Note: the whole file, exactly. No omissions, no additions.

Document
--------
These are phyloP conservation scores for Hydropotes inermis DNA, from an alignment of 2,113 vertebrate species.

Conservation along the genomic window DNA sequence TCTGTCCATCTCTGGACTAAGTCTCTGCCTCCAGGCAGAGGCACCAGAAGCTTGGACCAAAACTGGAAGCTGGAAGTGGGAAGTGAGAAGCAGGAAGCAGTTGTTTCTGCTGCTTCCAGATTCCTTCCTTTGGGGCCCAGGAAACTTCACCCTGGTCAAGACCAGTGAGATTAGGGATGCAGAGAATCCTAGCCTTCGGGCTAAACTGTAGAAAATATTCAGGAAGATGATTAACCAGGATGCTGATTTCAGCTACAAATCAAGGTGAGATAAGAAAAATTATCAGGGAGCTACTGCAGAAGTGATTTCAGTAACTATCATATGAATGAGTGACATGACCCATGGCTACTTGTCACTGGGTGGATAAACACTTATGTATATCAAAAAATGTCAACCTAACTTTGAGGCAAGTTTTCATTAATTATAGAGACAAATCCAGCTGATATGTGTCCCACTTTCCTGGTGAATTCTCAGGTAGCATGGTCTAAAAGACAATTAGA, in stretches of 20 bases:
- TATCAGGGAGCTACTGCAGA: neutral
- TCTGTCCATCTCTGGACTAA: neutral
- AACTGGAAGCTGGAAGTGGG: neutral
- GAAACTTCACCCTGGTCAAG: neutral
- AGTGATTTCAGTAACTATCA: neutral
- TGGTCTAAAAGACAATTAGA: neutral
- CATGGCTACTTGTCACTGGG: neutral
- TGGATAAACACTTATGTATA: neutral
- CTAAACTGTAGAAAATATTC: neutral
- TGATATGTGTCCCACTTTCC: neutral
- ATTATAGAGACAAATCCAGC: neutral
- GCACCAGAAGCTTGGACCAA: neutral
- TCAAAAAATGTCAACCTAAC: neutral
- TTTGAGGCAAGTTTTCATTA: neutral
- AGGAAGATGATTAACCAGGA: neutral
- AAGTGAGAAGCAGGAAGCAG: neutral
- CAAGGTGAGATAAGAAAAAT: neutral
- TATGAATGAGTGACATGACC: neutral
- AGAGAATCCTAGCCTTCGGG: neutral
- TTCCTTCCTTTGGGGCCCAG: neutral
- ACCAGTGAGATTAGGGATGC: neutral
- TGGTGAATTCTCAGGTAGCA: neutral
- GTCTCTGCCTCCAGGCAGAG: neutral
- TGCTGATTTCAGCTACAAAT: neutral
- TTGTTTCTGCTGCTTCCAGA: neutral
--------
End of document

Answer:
These are phyloP conservation scores for Hydropotes inermis DNA, from an alignment of 2,113 vertebrate species.

Conservation along the genomic window DNA sequence TCTGTCCATCTCTGGACTAAGTCTCTGCCTCCAGGCAGAGGCACCAGAAGCTTGGACCAAAACTGGAAGCTGGAAGTGGGAAGTGAGAAGCAGGAAGCAGTTGTTTCTGCTGCTTCCAGATTCCTTCCTTTGGGGCCCAGGAAACTTCACCCTGGTCAAGACCAGTGAGATTAGGGATGCAGAGAATCCTAGCCTTCGGGCTAAACTGTAGAAAATATTCAGGAAGATGATTAACCAGGATGCTGATTTCAGCTACAAATCAAGGTGAGATAAGAAAAATTATCAGGGAGCTACTGCAGAAGTGATTTCAGTAACTATCATATGAATGAGTGACATGACCCATGGCTACTTGTCACTGGGTGGATAAACACTTATGTATATCAAAAAATGTCAACCTAACTTTGAGGCAAGTTTTCATTAATTATAGAGACAAATCCAGCTGATATGTGTCCCACTTTCCTGGTGAATTCTCAGGTAGCATGGTCTAAAAGACAATTAGA, in stretches of 20 bases:
- TATCAGGGAGCTACTGCAGA: neutral
- TCTGTCCATCTCTGGACTAA: neutral
- AACTGGAAGCTGGAAGTGGG: neutral
- GAAACTTCACCCTGGTCAAG: neutral
- AGTGATTTCAGTAACTATCA: neutral
- TGGTCTAAAAGACAATTAGA: neutral
- CATGGCTACTTGTCACTGGG: neutral
- TGGATAAACACTTATGTATA: neutral
- CTAAACTGTAGAAAATATTC: neutral
- TGATATGTGTCCCACTTTCC: neutral
- ATTATAGAGACAAATCCAGC: neutral
- GCACCAGAAGCTTGGACCAA: neutral
- TCAAAAAATGTCAACCTAAC: neutral
- TTTGAGGCAAGTTTTCATTA: neutral
- AGGAAGATGATTAACCAGGA: neutral
- AAGTGAGAAGCAGGAAGCAG: neutral
- CAAGGTGAGATAAGAAAAAT: neutral
- TATGAATGAGTGACATGACC: neutral
- AGAGAATCCTAGCCTTCGGG: neutral
- TTCCTTCCTTTGGGGCCCAG: neutral
- ACCAGTGAGATTAGGGATGC: neutral
- TGGTGAATTCTCAGGTAGCA: neutral
- GTCTCTGCCTCCAGGCAGAG: neutral
- TGCTGATTTCAGCTACAAAT: neutral
- TTGTTTCTGCTGCTTCCAGA: neutral